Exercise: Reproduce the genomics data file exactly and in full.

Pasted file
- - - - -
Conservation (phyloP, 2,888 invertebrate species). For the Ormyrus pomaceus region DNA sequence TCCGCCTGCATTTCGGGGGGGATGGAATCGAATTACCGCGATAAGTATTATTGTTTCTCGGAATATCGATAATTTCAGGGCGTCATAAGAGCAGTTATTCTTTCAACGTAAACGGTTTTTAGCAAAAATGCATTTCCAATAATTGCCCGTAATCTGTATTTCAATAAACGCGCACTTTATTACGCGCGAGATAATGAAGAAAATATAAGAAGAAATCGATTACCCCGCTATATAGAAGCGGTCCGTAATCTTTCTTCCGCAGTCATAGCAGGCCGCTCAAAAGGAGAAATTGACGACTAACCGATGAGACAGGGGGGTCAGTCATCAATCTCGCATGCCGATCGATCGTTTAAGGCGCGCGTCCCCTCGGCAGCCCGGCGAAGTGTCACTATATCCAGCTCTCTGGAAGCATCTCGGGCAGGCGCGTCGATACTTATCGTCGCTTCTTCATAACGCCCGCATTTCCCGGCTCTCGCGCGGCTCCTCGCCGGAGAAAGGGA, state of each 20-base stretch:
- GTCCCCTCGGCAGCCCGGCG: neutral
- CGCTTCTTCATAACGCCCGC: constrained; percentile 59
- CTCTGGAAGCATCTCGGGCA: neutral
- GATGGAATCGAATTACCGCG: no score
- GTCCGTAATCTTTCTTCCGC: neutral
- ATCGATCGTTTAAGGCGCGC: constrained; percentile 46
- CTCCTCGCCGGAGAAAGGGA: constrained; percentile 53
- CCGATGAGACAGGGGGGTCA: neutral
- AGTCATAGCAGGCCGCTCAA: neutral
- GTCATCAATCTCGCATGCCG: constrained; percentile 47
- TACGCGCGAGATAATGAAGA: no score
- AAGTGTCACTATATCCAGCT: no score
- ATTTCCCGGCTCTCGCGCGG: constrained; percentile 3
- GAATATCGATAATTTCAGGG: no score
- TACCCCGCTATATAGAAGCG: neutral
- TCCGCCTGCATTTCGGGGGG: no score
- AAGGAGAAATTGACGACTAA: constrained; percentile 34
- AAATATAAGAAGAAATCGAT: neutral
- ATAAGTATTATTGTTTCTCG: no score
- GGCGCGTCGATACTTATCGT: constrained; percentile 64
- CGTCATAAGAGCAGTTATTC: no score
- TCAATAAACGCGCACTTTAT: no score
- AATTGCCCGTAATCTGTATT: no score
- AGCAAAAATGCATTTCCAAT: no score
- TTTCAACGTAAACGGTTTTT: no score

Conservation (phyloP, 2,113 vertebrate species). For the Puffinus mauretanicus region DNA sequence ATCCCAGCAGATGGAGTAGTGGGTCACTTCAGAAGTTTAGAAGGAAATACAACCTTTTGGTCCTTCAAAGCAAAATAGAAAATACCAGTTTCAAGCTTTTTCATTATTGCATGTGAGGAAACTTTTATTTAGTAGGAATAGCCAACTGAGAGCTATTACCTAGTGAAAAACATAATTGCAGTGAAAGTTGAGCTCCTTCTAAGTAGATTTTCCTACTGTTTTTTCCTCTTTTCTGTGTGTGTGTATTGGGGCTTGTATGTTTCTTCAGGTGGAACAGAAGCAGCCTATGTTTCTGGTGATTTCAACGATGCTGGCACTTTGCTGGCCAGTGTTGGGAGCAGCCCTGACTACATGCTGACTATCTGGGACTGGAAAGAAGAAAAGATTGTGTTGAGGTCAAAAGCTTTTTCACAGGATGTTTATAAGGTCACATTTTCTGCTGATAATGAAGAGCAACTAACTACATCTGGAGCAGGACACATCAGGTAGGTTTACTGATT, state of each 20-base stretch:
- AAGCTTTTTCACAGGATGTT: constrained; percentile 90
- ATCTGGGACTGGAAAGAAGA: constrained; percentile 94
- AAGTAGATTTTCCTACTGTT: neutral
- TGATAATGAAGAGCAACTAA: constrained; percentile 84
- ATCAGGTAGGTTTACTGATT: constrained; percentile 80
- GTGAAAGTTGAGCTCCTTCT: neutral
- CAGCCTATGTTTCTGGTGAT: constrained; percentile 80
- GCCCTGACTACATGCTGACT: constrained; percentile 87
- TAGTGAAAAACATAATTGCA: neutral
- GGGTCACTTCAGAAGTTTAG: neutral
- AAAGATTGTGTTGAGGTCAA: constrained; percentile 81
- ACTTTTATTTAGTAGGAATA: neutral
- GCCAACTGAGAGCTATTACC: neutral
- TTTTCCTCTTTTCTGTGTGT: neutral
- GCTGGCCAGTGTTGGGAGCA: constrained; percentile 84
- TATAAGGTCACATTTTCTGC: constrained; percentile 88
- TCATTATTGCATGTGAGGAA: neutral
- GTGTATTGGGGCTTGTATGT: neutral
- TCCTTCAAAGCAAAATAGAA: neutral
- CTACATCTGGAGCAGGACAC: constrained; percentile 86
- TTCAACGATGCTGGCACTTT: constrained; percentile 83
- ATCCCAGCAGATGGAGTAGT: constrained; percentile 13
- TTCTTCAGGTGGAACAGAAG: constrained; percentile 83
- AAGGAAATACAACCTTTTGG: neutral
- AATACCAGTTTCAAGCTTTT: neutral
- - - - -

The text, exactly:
Conservation (phyloP, 2,888 invertebrate species). For the Ormyrus pomaceus region DNA sequence TCCGCCTGCATTTCGGGGGGGATGGAATCGAATTACCGCGATAAGTATTATTGTTTCTCGGAATATCGATAATTTCAGGGCGTCATAAGAGCAGTTATTCTTTCAACGTAAACGGTTTTTAGCAAAAATGCATTTCCAATAATTGCCCGTAATCTGTATTTCAATAAACGCGCACTTTATTACGCGCGAGATAATGAAGAAAATATAAGAAGAAATCGATTACCCCGCTATATAGAAGCGGTCCGTAATCTTTCTTCCGCAGTCATAGCAGGCCGCTCAAAAGGAGAAATTGACGACTAACCGATGAGACAGGGGGGTCAGTCATCAATCTCGCATGCCGATCGATCGTTTAAGGCGCGCGTCCCCTCGGCAGCCCGGCGAAGTGTCACTATATCCAGCTCTCTGGAAGCATCTCGGGCAGGCGCGTCGATACTTATCGTCGCTTCTTCATAACGCCCGCATTTCCCGGCTCTCGCGCGGCTCCTCGCCGGAGAAAGGGA, state of each 20-base stretch:
- GTCCCCTCGGCAGCCCGGCG: neutral
- CGCTTCTTCATAACGCCCGC: constrained; percentile 59
- CTCTGGAAGCATCTCGGGCA: neutral
- GATGGAATCGAATTACCGCG: no score
- GTCCGTAATCTTTCTTCCGC: neutral
- ATCGATCGTTTAAGGCGCGC: constrained; percentile 46
- CTCCTCGCCGGAGAAAGGGA: constrained; percentile 53
- CCGATGAGACAGGGGGGTCA: neutral
- AGTCATAGCAGGCCGCTCAA: neutral
- GTCATCAATCTCGCATGCCG: constrained; percentile 47
- TACGCGCGAGATAATGAAGA: no score
- AAGTGTCACTATATCCAGCT: no score
- ATTTCCCGGCTCTCGCGCGG: constrained; percentile 3
- GAATATCGATAATTTCAGGG: no score
- TACCCCGCTATATAGAAGCG: neutral
- TCCGCCTGCATTTCGGGGGG: no score
- AAGGAGAAATTGACGACTAA: constrained; percentile 34
- AAATATAAGAAGAAATCGAT: neutral
- ATAAGTATTATTGTTTCTCG: no score
- GGCGCGTCGATACTTATCGT: constrained; percentile 64
- CGTCATAAGAGCAGTTATTC: no score
- TCAATAAACGCGCACTTTAT: no score
- AATTGCCCGTAATCTGTATT: no score
- AGCAAAAATGCATTTCCAAT: no score
- TTTCAACGTAAACGGTTTTT: no score

Conservation (phyloP, 2,113 vertebrate species). For the Puffinus mauretanicus region DNA sequence ATCCCAGCAGATGGAGTAGTGGGTCACTTCAGAAGTTTAGAAGGAAATACAACCTTTTGGTCCTTCAAAGCAAAATAGAAAATACCAGTTTCAAGCTTTTTCATTATTGCATGTGAGGAAACTTTTATTTAGTAGGAATAGCCAACTGAGAGCTATTACCTAGTGAAAAACATAATTGCAGTGAAAGTTGAGCTCCTTCTAAGTAGATTTTCCTACTGTTTTTTCCTCTTTTCTGTGTGTGTGTATTGGGGCTTGTATGTTTCTTCAGGTGGAACAGAAGCAGCCTATGTTTCTGGTGATTTCAACGATGCTGGCACTTTGCTGGCCAGTGTTGGGAGCAGCCCTGACTACATGCTGACTATCTGGGACTGGAAAGAAGAAAAGATTGTGTTGAGGTCAAAAGCTTTTTCACAGGATGTTTATAAGGTCACATTTTCTGCTGATAATGAAGAGCAACTAACTACATCTGGAGCAGGACACATCAGGTAGGTTTACTGATT, state of each 20-base stretch:
- AAGCTTTTTCACAGGATGTT: constrained; percentile 90
- ATCTGGGACTGGAAAGAAGA: constrained; percentile 94
- AAGTAGATTTTCCTACTGTT: neutral
- TGATAATGAAGAGCAACTAA: constrained; percentile 84
- ATCAGGTAGGTTTACTGATT: constrained; percentile 80
- GTGAAAGTTGAGCTCCTTCT: neutral
- CAGCCTATGTTTCTGGTGAT: constrained; percentile 80
- GCCCTGACTACATGCTGACT: constrained; percentile 87
- TAGTGAAAAACATAATTGCA: neutral
- GGGTCACTTCAGAAGTTTAG: neutral
- AAAGATTGTGTTGAGGTCAA: constrained; percentile 81
- ACTTTTATTTAGTAGGAATA: neutral
- GCCAACTGAGAGCTATTACC: neutral
- TTTTCCTCTTTTCTGTGTGT: neutral
- GCTGGCCAGTGTTGGGAGCA: constrained; percentile 84
- TATAAGGTCACATTTTCTGC: constrained; percentile 88
- TCATTATTGCATGTGAGGAA: neutral
- GTGTATTGGGGCTTGTATGT: neutral
- TCCTTCAAAGCAAAATAGAA: neutral
- CTACATCTGGAGCAGGACAC: constrained; percentile 86
- TTCAACGATGCTGGCACTTT: constrained; percentile 83
- ATCCCAGCAGATGGAGTAGT: constrained; percentile 13
- TTCTTCAGGTGGAACAGAAG: constrained; percentile 83
- AAGGAAATACAACCTTTTGG: neutral
- AATACCAGTTTCAAGCTTTT: neutral